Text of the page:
tl;dr: different words for the same thing in different communities / circumstances.
The process of translating a program from one language A into another language B (or even the same language) is called compilation, and the program which performs this process is called a compiler.
Note: some people only use the term compilation if B is perceived as lower-level than A. Some people are even more strict and only call it compilation if B is some sort of binary machine language.
However, there are some specialized terms that are used in some circumstances.
If A == B, the process is sometimes called optimization, obfuscation, minimization, or pretty-printing, depending on what the goal of the process is.
If A is perceived to be lower-level than B, it is sometimes called decompilation. (And if A is some form of binary machine code and B is an assembly language, it is called disassembly).
If A is an assembly language and B is some form of binary machine code, it is called assembly.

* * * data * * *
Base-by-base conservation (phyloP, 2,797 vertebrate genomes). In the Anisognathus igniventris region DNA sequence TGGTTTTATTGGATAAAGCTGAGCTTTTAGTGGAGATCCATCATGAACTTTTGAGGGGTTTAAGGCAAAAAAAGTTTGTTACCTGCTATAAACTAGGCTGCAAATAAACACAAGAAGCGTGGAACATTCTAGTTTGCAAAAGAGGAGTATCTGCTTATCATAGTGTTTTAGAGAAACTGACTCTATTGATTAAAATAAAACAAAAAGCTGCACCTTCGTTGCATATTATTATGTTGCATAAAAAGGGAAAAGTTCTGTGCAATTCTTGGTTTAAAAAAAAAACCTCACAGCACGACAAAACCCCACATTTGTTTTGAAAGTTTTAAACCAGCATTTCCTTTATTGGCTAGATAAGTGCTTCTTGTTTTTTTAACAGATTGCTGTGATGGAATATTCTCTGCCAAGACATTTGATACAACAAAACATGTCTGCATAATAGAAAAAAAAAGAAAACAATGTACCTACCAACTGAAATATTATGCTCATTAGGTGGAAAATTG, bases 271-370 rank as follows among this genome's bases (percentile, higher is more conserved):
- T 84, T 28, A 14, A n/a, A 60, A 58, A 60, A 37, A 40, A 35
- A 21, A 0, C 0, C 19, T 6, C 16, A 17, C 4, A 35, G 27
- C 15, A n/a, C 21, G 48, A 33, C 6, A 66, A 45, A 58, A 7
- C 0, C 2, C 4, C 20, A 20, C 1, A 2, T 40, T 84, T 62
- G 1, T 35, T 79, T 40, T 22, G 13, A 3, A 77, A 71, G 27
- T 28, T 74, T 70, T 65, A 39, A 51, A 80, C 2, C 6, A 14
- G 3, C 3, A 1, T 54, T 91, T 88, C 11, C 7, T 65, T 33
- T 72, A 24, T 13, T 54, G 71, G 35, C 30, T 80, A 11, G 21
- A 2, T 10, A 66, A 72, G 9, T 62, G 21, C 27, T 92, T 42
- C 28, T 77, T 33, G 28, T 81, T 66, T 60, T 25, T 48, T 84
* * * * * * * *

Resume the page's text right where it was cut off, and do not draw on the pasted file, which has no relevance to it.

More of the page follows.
If A and B are roughly on the same level of abstraction, and especially if the resulting B program is intended to be human-readable and idiomatic, it is called translation or source-to-source translation.
If A is some sort of macro or template language, it might be called expansion.
The term synthesis is specific to electronics engineering and refers to synthesizing an electronic system from a mathematical model, as opposed to the more traditional approach of engineering a system first and later modeling it mathematically. (I think the term is also used in Model-Driven Development in analogy to electronics.)